Do real-time assessment analytics exert looping effects on learners?

Ben Williamson, University of Stirling

The emergence of computer-based assessment twinned with the rise in the collection of big data in education means that international assessment data can increasingly be collected and analysed in real-time and automatically. These big data developments for international assessment techniques are largely being led by major commercial organizations. Pearson plc, for example, has established a Center for Digital Data, Analytics, and Adaptive Learning that is intended to ‘make sense of learning in the digital age.’ It has produced a report on the impacts of big data on education that envisions education systems where ‘teaching and learning becomes digital’ and ‘data will be available not just from once-a-year tests, but also from the wide-ranging daily activities of individual students.’ In this context, Pearson researchers are developing a range of digital methods for the collection, analysis and visualization of ‘real-time’ assessment data. These include data analytics methods of pattern detection and recognition, visual analytics to display the data graphically to teachers and students, and machine learning techniques of predictive analysis that can be used to anticipate students’ future progress on the basis of current assessment.

Pearson has also published a report calling for a revolution in educational assessment and the related policy process. It calls for a shift in the focus from the governance of education through the institution of the school to ‘the student as the focus of educational policy and concerted attention to personalising learning.’ In particular, the report promotes ‘the application of data analytics and the adoption of new metrics to generate deeper insights into and richer information on learning and teaching,’ as well as adaptive ‘online intelligent learning systems’ to provide ‘ongoing feedback to personalize instruction and improve learning and teaching.’ Pearson’s aim is to shift away from large-scale testing to less obtrusive methods of performance data collection and analysis. Consonant with the wider potentials of data analytics, these approaches combine real-time data tracking of the individual with synchronous feedback and adaptive pedagogic recommender systems.

Ultimately, the data analytics being developed at Pearson anticipate a new form of real-time and ‘up-close’ digital education governance. These analytics capacities complement existing large-scale database techniques of governance conducted at discrete temporal intervals through large-scale testing like PISA but also, to some extent, short-circuit those techniques. The deployment of big data practices in assessment is intended to accelerate the timescales of ‘governing by numbers’, making the collection of enumerable educational data, its processes of calculation, and its consequences into a real-time and recursive process materialized and operationalized up close from within the classroom and regulated at a distance by new centers of expertise in digital data analytics, visualization and statistical calculation.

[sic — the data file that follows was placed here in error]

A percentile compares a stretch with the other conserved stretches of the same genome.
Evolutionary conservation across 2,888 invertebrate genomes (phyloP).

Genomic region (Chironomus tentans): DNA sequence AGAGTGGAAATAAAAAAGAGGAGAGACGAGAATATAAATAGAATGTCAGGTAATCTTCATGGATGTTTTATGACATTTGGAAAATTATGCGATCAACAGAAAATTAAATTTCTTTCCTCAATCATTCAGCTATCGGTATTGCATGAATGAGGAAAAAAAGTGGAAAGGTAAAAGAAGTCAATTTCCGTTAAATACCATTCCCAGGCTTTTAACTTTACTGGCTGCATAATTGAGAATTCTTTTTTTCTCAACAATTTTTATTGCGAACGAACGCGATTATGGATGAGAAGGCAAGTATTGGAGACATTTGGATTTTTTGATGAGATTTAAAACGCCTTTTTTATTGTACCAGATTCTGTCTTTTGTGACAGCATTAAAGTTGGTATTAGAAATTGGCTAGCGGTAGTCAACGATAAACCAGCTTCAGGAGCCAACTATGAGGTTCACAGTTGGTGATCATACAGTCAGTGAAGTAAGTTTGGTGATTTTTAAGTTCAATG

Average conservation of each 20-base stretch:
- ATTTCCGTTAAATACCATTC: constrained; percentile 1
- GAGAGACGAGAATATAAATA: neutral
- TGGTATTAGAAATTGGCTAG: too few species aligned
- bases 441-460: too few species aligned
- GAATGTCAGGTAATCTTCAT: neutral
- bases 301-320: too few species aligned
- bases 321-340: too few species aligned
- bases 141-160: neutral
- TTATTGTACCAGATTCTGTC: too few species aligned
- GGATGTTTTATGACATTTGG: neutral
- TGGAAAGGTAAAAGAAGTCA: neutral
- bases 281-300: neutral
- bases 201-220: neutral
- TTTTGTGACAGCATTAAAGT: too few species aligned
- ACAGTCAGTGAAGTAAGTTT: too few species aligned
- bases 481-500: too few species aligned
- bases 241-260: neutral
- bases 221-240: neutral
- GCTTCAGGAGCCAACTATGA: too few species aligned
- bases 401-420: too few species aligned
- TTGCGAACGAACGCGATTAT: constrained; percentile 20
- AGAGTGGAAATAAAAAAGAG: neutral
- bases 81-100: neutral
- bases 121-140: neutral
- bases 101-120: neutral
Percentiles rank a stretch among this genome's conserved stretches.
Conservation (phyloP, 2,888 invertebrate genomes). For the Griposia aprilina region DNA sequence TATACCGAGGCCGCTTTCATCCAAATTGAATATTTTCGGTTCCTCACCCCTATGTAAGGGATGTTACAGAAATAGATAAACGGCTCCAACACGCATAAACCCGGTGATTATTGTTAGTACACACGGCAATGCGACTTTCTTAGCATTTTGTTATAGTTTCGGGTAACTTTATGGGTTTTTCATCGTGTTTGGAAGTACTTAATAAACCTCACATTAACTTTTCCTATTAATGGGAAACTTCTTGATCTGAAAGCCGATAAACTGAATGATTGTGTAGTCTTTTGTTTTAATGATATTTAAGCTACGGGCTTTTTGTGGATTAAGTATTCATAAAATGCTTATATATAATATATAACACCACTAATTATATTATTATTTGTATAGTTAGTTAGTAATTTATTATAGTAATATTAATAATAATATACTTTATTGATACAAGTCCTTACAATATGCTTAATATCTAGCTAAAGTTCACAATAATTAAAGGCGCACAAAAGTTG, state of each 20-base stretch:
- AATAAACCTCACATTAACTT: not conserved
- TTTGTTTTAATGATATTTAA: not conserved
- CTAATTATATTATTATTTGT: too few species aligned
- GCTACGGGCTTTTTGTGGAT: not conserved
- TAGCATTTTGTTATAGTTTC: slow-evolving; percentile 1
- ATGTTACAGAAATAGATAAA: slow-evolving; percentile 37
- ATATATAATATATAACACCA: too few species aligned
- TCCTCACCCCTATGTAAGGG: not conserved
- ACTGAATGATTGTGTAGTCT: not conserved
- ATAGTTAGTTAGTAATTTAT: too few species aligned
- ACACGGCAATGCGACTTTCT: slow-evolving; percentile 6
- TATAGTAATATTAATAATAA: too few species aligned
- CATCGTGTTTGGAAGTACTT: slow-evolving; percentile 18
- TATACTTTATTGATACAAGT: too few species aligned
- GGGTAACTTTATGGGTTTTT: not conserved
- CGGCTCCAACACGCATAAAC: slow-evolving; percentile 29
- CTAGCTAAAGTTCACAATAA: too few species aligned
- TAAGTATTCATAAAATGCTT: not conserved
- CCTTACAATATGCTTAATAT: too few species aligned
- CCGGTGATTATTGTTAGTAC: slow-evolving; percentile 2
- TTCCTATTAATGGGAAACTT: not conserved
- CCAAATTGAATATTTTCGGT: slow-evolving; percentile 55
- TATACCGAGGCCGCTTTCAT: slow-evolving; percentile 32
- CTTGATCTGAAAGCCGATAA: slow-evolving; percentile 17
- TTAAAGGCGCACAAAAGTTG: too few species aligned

Are there implications for the students themselves who participate in these new kinds of computer-based assessment? Pearson claims that through pattern detection techniques it is able to identify evidence of learning processes that have so far not been theorized or modelled. Indeed, it claims that new forms of data and experience will create a theory gap between the increase in data-based results and the theory base to integrate them, and lead to the production of new generalizable models of learning processes and progressions. New theoretical understandings and models of learning might then be folded-back into the kind of pedagogic resources that Pearson itself produces and promotes to schools, particularly its personalized and adaptive learning applications. This could exert a kind of ‘looping effect’, as Ian Hacking has described it, where the data-derived model acts to shape and ‘make up’ the people that it purports to measure and represent. In other words, the big data-based assessment analytics of Pearson could become highly consequential to the formation of new models of learning, and thereby to ‘making up’ students as new ‘kinds of people’ who are understood in terms of the data and encouraged through the pedagogic apparatus of the adaptive classroom to relate to their own learning in novel ways.

Ben Williamson is a lecturer in the School of Education at the University of Stirling. His research focuses on software, code and data in the governance of education, and he is leading the ESRC-funded project Code Acts in Education: